It may be difficult to join the lower pair of cables with a clevis such as 65 by reaching down from the barrier tops. If so, the barriers may be left on their sides and the lower cables connected from the barrier bottom. Then the barriers may be turned to their upright position and the upper cable pair connected.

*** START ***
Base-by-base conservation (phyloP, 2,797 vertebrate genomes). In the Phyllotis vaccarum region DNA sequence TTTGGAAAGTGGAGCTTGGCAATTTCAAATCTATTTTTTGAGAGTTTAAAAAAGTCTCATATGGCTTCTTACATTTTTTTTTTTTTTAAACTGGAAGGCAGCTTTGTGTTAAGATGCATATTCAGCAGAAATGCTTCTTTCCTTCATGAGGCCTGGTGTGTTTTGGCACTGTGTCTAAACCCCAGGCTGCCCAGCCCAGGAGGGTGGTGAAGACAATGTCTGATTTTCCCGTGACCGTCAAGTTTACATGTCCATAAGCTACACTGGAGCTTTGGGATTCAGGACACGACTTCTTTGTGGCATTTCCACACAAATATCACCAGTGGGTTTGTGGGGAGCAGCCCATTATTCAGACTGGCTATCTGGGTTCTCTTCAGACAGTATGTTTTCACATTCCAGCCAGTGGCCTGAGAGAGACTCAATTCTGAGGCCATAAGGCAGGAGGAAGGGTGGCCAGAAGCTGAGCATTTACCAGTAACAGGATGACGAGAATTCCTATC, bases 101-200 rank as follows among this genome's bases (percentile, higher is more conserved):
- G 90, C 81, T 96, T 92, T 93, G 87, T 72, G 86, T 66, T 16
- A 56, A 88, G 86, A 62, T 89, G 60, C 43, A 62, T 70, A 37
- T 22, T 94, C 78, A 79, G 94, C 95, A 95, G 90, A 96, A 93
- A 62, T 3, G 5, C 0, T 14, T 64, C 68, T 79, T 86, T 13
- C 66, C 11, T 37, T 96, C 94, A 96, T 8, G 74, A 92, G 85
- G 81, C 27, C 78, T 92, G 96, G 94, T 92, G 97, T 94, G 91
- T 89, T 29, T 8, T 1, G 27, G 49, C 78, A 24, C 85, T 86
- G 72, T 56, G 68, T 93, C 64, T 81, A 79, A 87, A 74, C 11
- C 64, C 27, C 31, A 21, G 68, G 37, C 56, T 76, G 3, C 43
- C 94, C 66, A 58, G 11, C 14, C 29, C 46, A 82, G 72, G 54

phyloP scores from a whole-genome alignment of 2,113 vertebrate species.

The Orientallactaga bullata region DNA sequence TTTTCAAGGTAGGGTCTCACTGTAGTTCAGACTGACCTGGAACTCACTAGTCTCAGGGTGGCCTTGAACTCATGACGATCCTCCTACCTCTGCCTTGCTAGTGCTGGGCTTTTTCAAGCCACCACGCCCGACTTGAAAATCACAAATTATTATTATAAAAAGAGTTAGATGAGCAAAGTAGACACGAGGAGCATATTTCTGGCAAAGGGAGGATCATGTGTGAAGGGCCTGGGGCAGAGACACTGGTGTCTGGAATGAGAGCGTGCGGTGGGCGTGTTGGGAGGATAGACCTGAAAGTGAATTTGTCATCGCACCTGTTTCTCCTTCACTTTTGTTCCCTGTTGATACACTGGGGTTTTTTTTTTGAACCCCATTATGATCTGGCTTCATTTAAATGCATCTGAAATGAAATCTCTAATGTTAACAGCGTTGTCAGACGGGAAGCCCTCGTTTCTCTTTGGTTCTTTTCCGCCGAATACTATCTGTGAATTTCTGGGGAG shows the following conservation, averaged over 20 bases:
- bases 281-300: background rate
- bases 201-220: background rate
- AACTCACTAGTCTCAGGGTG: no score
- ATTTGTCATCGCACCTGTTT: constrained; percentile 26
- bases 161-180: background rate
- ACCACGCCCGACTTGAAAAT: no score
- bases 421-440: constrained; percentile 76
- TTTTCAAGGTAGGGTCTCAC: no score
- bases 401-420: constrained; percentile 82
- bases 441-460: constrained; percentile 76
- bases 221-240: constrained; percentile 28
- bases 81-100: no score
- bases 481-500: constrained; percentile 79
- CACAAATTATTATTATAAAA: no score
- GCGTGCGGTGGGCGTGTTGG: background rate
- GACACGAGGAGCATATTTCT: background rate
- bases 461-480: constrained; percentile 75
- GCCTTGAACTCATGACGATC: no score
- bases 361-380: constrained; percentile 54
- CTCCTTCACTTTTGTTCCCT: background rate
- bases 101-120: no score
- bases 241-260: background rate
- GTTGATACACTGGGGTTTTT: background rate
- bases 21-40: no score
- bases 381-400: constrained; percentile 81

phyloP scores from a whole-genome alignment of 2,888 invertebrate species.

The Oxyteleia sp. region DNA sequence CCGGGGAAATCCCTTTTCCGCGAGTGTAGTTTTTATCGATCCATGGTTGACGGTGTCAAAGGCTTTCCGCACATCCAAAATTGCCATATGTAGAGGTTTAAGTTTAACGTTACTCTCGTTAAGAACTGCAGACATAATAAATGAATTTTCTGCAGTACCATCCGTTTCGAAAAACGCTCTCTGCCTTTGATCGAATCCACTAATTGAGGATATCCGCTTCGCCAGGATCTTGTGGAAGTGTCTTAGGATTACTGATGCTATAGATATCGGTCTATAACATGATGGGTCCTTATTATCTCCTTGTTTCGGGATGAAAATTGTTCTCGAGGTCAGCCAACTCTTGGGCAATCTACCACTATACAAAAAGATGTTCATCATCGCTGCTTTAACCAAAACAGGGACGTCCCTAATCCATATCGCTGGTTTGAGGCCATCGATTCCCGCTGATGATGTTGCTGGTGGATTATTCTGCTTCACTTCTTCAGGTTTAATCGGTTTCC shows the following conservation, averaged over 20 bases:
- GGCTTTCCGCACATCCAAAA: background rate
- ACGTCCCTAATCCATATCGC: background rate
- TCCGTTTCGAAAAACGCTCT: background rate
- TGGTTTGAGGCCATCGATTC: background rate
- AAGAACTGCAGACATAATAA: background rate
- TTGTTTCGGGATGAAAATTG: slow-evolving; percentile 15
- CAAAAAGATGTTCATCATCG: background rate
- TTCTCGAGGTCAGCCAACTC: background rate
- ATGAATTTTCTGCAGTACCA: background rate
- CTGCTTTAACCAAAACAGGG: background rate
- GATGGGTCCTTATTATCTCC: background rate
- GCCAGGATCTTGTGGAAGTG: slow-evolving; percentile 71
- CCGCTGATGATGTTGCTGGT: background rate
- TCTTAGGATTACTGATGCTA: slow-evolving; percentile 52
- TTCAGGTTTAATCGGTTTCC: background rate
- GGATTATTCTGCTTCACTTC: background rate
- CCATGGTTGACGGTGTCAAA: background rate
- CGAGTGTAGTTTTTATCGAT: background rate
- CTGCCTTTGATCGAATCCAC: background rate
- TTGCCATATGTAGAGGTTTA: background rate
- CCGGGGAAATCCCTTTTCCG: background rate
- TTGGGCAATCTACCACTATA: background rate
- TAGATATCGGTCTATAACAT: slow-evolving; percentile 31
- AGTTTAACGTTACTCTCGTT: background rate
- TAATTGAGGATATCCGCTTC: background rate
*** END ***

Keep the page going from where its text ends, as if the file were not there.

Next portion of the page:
Referring now to FIGS. 4 and 5, a New Jersey style barricade system will typically comprise a plurality of individual hollow molded water-fillable barriers of the type shown aligned end-to-end. The barrier of these two figures is generally like that of FIGS. 1-3, however, rather than a pair of opposed end wall notches, one end wall has a notch 33 and the opposite end wall has a mating protrusion 27. When two barriers are joined, the protrusion of one extends into the notch of an adjacent one. The central space for receiving a connecting pin or an upper clevis and lower clevis is lost and the reinforcing cables now extend along the outside of the sidewalls in grooves such as 29 and 31. The barrier of FIGS. 4 and 5 also differs from that described earlier by the presence of four tapered notches such as 23 in the base portion. These are useful for staking the barrier in place in certain applications. Filling holes like those of the earlier embodiment are found in the top wall 25.